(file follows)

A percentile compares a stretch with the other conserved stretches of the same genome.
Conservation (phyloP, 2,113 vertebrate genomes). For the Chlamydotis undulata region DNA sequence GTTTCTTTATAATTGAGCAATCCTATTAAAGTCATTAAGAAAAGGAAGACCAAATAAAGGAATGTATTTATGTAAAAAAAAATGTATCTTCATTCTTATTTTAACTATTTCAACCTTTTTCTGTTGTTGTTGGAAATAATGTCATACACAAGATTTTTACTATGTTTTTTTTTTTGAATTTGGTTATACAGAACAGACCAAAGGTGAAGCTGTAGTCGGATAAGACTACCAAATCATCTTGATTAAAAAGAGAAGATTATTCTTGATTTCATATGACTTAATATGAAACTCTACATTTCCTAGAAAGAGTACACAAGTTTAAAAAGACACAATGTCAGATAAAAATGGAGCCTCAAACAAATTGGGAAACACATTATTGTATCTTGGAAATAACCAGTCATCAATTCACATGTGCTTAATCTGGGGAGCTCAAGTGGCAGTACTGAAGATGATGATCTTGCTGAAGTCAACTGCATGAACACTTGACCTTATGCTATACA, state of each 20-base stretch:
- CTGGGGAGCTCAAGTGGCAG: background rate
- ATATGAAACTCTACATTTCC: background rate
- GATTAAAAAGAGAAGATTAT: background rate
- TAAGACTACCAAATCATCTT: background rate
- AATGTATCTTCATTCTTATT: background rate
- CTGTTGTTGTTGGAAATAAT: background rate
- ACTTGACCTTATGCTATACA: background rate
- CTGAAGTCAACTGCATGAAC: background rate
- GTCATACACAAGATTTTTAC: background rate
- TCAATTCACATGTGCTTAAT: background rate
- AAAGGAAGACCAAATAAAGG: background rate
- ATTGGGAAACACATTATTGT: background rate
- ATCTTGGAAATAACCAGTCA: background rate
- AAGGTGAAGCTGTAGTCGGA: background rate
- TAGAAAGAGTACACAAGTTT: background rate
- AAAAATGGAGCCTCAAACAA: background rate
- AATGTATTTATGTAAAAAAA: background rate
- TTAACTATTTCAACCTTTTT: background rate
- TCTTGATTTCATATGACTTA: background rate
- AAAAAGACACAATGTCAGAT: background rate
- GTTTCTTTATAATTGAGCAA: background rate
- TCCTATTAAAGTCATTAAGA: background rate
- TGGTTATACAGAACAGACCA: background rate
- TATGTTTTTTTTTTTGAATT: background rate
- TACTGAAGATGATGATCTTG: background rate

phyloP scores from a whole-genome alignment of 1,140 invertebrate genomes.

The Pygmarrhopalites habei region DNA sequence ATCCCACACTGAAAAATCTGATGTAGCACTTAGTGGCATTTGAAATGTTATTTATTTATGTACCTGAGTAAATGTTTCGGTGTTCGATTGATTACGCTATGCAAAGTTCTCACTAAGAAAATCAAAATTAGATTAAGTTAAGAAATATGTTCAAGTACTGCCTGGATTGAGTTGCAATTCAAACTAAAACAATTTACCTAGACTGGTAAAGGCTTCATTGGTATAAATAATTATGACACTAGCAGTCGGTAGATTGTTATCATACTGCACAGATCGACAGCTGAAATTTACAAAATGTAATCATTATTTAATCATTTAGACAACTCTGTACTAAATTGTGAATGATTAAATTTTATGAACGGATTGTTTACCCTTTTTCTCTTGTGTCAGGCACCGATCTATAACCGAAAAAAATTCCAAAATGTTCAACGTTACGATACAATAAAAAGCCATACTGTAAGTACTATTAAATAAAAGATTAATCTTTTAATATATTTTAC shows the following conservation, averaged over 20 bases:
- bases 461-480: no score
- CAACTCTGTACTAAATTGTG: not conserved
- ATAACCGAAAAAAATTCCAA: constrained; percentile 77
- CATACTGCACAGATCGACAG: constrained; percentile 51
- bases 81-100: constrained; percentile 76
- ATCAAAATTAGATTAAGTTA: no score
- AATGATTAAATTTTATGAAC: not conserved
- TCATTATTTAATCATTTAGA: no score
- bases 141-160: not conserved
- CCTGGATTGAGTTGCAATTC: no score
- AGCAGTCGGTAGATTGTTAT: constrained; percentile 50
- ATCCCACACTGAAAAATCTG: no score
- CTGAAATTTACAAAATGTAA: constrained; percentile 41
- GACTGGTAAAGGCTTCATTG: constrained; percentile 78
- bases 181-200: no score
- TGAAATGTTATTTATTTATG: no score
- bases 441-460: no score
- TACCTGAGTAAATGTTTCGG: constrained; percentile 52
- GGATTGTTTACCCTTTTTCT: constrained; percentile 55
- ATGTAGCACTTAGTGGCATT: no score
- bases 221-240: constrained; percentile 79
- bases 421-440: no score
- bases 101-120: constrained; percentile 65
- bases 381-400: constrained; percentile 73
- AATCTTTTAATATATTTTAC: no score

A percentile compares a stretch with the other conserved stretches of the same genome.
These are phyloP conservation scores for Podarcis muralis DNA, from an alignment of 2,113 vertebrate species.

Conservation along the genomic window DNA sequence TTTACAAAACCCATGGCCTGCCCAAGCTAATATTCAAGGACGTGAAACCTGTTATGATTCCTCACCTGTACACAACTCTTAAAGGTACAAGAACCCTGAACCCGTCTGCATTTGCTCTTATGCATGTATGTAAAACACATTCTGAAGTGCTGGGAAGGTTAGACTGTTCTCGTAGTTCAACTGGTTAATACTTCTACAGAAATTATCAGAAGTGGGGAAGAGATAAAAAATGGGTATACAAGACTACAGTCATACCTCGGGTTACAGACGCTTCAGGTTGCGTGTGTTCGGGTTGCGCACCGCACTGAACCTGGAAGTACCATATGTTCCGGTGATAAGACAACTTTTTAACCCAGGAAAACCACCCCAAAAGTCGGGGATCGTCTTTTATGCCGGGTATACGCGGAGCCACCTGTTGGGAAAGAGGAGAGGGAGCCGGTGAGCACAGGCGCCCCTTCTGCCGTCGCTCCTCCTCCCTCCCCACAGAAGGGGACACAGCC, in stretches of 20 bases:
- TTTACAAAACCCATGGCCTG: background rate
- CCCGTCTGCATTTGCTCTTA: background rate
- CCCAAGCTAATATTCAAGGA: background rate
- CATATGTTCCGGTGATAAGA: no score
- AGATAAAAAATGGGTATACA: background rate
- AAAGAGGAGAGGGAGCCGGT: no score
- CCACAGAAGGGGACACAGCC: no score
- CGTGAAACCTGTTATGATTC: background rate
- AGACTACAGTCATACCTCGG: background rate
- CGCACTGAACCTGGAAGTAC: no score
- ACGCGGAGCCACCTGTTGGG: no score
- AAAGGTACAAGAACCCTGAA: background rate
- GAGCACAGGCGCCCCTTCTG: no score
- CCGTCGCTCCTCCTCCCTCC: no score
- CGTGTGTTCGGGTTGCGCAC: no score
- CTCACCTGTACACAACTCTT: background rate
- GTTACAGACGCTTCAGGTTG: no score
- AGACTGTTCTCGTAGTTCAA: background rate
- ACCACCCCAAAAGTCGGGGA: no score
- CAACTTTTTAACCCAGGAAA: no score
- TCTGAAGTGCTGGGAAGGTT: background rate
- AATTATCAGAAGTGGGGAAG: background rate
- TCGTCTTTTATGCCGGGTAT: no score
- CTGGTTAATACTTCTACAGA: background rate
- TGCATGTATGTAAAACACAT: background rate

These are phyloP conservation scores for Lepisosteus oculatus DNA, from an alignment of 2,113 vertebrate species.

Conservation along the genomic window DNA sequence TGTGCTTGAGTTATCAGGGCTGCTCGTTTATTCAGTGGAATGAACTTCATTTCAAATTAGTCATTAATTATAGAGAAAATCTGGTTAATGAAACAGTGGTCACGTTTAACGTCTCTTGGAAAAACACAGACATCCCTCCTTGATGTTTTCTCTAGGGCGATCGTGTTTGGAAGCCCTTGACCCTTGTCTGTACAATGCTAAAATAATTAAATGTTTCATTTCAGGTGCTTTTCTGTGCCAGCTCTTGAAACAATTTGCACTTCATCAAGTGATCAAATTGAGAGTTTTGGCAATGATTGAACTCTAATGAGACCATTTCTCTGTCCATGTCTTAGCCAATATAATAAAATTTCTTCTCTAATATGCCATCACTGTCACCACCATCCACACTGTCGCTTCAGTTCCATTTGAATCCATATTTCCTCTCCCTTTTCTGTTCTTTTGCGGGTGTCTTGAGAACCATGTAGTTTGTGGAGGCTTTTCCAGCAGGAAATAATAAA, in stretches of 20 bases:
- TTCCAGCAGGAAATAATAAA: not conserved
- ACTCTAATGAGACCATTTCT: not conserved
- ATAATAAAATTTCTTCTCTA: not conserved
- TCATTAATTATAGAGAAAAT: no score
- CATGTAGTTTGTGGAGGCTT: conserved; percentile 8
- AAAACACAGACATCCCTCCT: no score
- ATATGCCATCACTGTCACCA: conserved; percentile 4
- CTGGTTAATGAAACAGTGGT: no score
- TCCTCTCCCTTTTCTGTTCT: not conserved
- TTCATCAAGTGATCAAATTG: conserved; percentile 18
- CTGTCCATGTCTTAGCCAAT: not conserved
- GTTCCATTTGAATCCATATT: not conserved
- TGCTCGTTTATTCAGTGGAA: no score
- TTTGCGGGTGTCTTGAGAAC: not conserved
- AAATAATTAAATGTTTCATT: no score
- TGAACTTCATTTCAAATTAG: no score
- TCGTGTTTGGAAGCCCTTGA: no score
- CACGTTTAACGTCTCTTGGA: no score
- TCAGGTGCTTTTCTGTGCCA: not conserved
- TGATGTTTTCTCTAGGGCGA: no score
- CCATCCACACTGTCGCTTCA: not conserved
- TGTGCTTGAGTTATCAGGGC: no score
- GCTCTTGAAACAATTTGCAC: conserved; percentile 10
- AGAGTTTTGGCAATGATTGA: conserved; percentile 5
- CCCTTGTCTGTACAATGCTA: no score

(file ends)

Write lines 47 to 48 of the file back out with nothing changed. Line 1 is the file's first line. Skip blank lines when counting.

- TACCTGAGTAAATGTTTCGG: constrained; percentile 52
- GGATTGTTTACCCTTTTTCT: constrained; percentile 55